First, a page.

It is not my responsibility to protect gas drilling as an enterprise. The industry has enough resources at hand to do that themselves. As a public health professional it is my duty to protect health at a population level. If this region's political practices and industrial processes cannot function without putting people at risk or considering the needs of vulnerable populations, then I feel we need to be advocates for public health.

  3. Anonymous
    Anonymous says:


    You've raised a number of important issues here, but I'm not convinced you've got them sorted out properly or accurately or fairly in this one posting.

    For starters, pollution of the land or water is an issue for everybody — organic farmer or not, forced pooling or not, severance tax or not.

    But, more to the point, and as someone who deeply respects your university, I press for more precision in your words, and in your arguments, and in your train of thought.

    Hydraulic fracturing does not so much inject water and chemicals "into the ground," as it does inject these things (with sand) into the shale. Whether this concoction poses a realistic, unmanageable risk of making it to the groundwater — by whatever channel — that is the question.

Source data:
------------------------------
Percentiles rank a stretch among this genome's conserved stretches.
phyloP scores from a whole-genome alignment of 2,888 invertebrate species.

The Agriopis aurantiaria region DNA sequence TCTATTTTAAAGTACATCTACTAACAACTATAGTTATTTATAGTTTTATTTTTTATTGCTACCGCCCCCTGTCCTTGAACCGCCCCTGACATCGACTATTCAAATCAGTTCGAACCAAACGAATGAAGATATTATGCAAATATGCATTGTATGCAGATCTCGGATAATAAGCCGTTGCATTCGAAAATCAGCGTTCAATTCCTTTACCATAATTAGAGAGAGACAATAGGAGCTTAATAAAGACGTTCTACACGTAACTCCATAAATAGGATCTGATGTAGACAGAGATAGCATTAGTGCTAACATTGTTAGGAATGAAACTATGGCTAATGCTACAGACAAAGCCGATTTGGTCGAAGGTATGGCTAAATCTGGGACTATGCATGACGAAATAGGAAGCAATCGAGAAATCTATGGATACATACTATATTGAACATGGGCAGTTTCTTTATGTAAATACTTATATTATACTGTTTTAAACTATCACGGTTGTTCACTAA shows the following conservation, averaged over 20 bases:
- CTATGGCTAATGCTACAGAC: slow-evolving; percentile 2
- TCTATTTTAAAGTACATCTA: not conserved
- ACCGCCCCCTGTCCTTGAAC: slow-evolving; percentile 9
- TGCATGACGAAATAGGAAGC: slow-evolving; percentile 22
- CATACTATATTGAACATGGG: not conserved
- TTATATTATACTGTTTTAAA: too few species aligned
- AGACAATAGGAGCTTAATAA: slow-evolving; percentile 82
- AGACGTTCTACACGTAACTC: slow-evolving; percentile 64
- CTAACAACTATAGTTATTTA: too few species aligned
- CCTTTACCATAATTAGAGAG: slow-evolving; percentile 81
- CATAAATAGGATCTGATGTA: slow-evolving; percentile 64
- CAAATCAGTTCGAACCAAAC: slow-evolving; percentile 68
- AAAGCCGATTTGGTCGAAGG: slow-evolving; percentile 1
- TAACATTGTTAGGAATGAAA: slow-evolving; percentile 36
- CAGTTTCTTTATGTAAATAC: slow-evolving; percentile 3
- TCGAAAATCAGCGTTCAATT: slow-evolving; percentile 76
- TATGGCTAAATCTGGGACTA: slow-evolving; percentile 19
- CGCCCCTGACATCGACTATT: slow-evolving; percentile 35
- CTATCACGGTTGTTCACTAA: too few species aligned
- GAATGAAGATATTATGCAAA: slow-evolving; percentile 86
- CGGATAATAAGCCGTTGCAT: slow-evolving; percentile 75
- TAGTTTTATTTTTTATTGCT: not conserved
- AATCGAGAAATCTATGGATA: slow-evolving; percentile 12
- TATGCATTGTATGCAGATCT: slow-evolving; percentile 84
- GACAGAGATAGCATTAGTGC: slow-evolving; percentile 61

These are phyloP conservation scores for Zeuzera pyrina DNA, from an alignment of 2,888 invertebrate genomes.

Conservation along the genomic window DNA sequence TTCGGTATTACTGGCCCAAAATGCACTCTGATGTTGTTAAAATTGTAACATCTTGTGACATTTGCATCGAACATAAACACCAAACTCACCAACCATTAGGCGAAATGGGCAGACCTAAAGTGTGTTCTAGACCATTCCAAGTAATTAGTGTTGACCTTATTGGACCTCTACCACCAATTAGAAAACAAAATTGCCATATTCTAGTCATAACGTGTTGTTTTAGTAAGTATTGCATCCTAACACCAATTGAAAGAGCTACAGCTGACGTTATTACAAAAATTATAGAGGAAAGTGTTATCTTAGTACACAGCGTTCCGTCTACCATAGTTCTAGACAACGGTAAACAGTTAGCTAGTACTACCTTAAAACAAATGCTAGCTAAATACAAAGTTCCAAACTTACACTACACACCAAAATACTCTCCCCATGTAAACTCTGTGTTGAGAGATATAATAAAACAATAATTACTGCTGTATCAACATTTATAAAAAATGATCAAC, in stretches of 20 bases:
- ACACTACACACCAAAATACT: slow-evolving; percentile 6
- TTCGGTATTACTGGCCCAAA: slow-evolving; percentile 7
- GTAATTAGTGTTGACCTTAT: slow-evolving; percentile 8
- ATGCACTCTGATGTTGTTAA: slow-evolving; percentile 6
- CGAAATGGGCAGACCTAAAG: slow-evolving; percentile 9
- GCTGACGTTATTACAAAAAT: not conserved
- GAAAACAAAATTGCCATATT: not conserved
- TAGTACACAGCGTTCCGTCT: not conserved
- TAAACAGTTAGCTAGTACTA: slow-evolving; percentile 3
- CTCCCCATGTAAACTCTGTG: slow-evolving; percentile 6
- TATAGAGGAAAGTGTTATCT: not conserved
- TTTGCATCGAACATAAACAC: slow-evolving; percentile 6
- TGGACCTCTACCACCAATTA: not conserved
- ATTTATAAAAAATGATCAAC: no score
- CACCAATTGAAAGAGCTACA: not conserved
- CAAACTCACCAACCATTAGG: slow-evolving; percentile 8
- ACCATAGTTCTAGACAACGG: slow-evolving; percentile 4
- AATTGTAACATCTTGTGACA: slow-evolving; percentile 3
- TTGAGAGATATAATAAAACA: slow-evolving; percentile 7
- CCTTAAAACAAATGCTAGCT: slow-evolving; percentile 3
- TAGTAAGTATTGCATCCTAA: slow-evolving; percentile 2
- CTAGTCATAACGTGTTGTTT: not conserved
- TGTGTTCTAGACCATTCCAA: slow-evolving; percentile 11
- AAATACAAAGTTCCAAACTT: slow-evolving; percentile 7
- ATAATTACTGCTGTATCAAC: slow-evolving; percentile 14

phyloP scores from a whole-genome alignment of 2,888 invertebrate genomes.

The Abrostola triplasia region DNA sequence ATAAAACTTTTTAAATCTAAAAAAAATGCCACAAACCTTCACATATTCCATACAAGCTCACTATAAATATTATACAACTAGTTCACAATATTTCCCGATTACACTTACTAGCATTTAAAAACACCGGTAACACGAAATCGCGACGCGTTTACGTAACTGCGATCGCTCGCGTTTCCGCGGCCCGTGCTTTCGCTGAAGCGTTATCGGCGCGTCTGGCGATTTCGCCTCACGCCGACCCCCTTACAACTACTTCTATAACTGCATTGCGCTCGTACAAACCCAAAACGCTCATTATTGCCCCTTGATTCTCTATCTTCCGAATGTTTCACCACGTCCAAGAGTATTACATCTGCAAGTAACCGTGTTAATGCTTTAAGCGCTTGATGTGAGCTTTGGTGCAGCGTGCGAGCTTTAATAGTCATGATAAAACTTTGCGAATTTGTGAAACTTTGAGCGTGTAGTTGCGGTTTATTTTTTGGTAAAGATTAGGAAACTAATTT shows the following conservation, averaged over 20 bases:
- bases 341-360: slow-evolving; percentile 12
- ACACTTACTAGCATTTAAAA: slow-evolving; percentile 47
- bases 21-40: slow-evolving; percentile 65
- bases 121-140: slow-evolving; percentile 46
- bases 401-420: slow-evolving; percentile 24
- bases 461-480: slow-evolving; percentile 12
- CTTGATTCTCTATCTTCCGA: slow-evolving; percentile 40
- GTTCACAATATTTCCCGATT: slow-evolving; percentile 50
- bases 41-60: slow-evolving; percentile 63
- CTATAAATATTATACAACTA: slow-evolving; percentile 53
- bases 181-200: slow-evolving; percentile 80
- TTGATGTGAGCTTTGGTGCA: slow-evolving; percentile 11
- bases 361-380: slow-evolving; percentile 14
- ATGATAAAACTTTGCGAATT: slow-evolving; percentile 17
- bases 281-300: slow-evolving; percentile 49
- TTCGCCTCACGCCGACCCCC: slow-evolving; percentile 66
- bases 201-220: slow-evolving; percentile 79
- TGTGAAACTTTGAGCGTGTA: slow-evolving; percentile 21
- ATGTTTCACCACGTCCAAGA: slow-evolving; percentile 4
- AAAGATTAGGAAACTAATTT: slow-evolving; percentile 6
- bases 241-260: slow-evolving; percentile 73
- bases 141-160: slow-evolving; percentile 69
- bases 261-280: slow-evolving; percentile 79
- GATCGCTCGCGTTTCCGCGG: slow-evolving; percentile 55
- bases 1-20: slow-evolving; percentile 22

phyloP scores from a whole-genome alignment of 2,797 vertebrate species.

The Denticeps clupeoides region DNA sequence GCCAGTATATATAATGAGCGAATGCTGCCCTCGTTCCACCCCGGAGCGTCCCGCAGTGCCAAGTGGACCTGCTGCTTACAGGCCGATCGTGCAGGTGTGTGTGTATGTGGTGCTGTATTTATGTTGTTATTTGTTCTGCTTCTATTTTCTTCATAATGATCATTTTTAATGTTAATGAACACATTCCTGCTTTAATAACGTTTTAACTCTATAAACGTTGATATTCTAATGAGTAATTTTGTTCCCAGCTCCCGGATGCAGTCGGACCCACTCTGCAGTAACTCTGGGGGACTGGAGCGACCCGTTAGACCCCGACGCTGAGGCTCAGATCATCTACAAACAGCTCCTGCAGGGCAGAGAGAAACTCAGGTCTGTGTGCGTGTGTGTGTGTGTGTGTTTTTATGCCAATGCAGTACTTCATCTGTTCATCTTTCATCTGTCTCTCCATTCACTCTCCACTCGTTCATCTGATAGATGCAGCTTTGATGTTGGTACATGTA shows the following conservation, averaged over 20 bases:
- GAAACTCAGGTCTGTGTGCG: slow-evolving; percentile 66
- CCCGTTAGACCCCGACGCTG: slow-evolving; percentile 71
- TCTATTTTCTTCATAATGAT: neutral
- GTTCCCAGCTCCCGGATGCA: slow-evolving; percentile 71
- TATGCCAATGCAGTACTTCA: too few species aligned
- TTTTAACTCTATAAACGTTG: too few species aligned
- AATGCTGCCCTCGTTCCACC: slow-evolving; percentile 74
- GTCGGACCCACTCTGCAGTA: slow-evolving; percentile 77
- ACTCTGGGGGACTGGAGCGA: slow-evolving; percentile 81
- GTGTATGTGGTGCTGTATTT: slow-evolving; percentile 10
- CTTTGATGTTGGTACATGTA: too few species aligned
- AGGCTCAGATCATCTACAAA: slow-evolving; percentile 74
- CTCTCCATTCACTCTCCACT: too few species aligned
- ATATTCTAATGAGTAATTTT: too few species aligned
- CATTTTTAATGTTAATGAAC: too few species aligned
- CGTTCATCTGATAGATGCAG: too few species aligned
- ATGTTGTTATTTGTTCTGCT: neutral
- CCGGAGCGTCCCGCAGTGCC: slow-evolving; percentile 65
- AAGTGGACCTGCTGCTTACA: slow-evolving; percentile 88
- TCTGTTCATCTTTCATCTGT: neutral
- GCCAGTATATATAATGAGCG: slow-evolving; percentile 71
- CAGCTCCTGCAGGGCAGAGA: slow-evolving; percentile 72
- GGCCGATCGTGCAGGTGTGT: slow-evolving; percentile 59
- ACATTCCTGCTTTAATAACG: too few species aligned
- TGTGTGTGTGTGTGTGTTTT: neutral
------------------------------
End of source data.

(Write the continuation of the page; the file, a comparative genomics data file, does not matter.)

Also, forced pooling does not legally or morally translate into forced leasing, any more than the "rule of capture" translates into forced leasing. Land-owning opponents of fossil fuels extraction would always be free to sign nothing, as an act of protest, or of conscience, or of both.

    However, having chosen to sign nothing and to do nothing, forced pooling would send those non-participants fair compensation for the drainage of their resource. They can burn the check (which might mean the damn gas company would keep the money!), or send it to charity, or go out and buy a windmill or something.

    But, no, they are not entitled to veto — as a minority stakeholder — this one-time-only extraction of this resource.

    In some ways, forced pooling is fairer than current PA law, which effectively takes the gas from the holdouts without compensation. Check it out. (Truly, your web site has not yet done a fair job of covering this fascinating chapter of PA legal history.)

    But let me ask you this: Are there not any old-school *conservationist* arguments in favor of forced pooling — in favor of efficient, non-wasteful resource extraction?

    I think that there are, and that these arguments have been out there — forcefully, correctly, righteously — since the days of Gifford Pinchot.

    The only trouble is modern-day environmental thinkers are stuck on an entirely different question. No, it's not about maximum good for least impact, anymore.

    Instead, it is, "Goddamnit — how can we beat this thing?"